Step 2: Determine Your Absolute Actionable Growth Rate
Once you have your actionable metrics you in place you can measure the absolute value you are creating. However, to measure growth you will need to look how you much the value you are creating is changing over time.
You will typically want to look at this from two points of view: your Running Actionable Growth Rate and your Annual Actionable Growth Rate. To get your Running Growth Rate, find the ratio of your Actionable Metric from your Current Period to your Last Period. Traditional organizations will do this Monthly and Quarterly. Faster organizations like startup will need to do this weekly.
Step 3: Determine Your Growth Rate Relative to Target (the Delta Index)
Thanks to books like The Lean Startup, more and more organizations are: 1) using Actionable Metrics to measure value, and 2) measuring the change in absolute value week-over-week, month-over-month, and year-over-year. The critical next step is to measure your rate of growth relative to your target. For the US economy this could be a 3.3% annualized growth rate. For a Fortune-50 company this could be a 15% growth rate. For a Series-A startup this could be a 7% weekly growth rate. Many organizations skip this last step, masking critical growth insights.
People all across the US see this monthly with interpretation of the Job Report. Some people argue the numbers are good, others bad. If we shared a Delta Index that measured the growth (or loss) of jobs over the growth in the labor market size and indexing this to our target economic growth rates we would have a clear understanding of whether job growth was on-target or not. Using data from Federal Reserve Bank of Atlanta, January’s Job Report Delta Index would be 73 (if we wanted to get to a target Phillips’ Curve Structural Unemployment Rate of 5% within two years).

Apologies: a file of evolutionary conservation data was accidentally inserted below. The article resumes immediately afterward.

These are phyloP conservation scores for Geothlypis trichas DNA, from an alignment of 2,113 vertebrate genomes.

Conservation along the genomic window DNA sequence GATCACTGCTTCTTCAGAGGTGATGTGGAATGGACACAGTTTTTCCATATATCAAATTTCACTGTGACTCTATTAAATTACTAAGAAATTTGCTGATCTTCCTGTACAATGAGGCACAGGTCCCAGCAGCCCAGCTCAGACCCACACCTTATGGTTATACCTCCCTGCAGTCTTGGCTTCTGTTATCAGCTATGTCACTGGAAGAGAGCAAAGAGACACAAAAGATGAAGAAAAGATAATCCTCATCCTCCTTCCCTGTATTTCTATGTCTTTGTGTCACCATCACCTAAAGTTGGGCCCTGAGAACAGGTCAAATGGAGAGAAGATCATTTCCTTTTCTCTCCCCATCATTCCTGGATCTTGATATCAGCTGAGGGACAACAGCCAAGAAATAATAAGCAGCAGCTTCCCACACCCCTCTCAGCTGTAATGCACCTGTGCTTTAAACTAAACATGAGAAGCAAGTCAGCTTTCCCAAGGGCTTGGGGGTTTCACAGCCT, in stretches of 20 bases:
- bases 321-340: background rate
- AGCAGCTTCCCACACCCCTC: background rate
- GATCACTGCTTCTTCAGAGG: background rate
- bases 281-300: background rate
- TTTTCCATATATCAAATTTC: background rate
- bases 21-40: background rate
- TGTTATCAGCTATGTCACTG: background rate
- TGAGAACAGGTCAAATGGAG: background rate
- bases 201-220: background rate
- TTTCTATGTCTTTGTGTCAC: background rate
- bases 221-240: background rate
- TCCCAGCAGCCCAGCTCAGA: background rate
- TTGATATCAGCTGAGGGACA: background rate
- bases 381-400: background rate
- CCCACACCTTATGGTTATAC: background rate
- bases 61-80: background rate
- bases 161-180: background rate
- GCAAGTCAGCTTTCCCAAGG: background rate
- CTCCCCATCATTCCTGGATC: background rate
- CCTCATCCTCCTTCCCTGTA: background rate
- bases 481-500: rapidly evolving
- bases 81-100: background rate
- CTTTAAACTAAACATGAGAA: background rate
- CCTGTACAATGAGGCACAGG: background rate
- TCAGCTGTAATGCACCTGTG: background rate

People in the complete opposite end of the spectrum, fast-moving startups can fall victim to this as well. Lets say you have a weekly top-line growth rate of N orders (an absolute growth value of 10%–which looks amazing). When you combine this with your marketing spend growth rate you find that your real Actionable Growth Rate is 5% per week. This still looks pretty good (5% per week at 52 weeks compounded is 1164% year-over-year growth). However, if you look at this relative to a “fast growing Series-A 7% weekly growth target” you realize you only have a Delta Index of 71.
The Delta Index provides two major benefits. First, it cuts through the confusion of trying to measure growth by comparing apples to oranges (e.g., the apple count went up but the orange percentage went down). Second—and more importantly—it unambiguously normalizes your actionable growth against target. This enables all to quickly understand the difference actual and desired (or required) performance in a manner that virtually any can understand. It also lets you compare performance across departments, product lines in a simple apple-to-apples manner.
Note: You will notice that we did not provide calculations for the Delta Index for these examples. The reason is simple. Few growth targets are linear. Seasonality, holidays, life cycle release plans, and many other factors routinely make them non-linear. We did not want to trivialize Delta Index calculations by over simplifying business, operational and public policy target calculations.